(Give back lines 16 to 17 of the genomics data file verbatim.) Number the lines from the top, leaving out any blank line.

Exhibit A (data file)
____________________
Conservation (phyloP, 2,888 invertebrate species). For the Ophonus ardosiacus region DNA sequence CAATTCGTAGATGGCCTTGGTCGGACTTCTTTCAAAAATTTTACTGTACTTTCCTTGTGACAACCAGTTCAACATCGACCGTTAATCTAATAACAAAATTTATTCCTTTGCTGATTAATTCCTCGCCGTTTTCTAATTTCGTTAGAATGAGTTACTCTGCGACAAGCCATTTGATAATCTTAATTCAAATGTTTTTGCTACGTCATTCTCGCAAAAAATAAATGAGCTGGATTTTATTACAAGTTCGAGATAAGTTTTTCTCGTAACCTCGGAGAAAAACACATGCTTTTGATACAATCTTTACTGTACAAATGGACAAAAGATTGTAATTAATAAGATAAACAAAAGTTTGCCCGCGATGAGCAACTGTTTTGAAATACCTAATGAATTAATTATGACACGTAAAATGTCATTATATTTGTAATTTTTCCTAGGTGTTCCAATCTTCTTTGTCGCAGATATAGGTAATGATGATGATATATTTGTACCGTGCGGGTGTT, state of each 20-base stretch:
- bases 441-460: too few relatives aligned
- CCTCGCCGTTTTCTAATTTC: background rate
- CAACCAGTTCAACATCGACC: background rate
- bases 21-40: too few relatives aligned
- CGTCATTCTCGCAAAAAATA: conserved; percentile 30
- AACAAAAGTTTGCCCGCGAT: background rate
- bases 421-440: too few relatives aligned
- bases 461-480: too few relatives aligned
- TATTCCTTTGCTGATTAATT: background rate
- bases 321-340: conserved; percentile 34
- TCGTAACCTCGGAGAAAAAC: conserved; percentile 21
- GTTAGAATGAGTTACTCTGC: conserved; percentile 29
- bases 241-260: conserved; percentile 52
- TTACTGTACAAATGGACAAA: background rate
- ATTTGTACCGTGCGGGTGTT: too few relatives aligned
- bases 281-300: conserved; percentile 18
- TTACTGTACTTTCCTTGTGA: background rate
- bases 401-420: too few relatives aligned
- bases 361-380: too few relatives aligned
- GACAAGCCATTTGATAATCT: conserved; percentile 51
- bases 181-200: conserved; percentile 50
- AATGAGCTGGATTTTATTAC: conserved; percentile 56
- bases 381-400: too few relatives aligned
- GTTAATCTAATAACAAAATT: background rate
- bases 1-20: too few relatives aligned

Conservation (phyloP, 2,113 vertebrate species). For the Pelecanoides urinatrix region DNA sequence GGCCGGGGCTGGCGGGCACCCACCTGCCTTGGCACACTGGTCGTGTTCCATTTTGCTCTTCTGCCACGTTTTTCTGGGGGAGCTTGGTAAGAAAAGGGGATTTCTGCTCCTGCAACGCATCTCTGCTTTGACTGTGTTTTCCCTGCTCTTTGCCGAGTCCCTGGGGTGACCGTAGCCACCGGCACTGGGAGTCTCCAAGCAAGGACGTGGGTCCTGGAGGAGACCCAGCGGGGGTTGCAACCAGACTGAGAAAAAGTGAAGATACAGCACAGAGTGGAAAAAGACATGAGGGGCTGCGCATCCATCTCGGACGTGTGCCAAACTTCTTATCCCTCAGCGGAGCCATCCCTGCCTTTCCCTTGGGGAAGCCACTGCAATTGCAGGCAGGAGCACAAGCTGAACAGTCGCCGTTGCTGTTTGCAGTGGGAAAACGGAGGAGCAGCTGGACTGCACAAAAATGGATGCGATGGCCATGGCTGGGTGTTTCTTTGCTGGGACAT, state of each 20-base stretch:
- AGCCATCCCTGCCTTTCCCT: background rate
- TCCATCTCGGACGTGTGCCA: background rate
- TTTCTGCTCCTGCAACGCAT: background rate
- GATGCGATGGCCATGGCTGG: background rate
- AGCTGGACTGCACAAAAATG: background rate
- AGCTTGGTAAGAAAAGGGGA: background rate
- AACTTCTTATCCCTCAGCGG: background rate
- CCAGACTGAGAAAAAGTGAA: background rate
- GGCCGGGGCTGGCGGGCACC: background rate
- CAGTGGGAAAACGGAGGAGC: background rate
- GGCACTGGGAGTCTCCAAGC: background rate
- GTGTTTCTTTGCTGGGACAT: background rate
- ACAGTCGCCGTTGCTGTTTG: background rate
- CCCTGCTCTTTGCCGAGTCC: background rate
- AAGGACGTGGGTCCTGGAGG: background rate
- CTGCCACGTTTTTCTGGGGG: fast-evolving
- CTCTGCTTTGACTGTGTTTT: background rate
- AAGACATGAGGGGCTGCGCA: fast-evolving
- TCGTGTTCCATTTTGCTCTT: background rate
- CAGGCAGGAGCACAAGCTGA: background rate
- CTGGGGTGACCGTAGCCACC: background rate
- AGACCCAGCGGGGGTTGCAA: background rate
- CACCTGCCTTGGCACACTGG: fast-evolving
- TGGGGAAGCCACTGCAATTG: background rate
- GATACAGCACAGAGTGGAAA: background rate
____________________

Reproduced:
- ATTTGTACCGTGCGGGTGTT: too few relatives aligned
- bases 281-300: conserved; percentile 18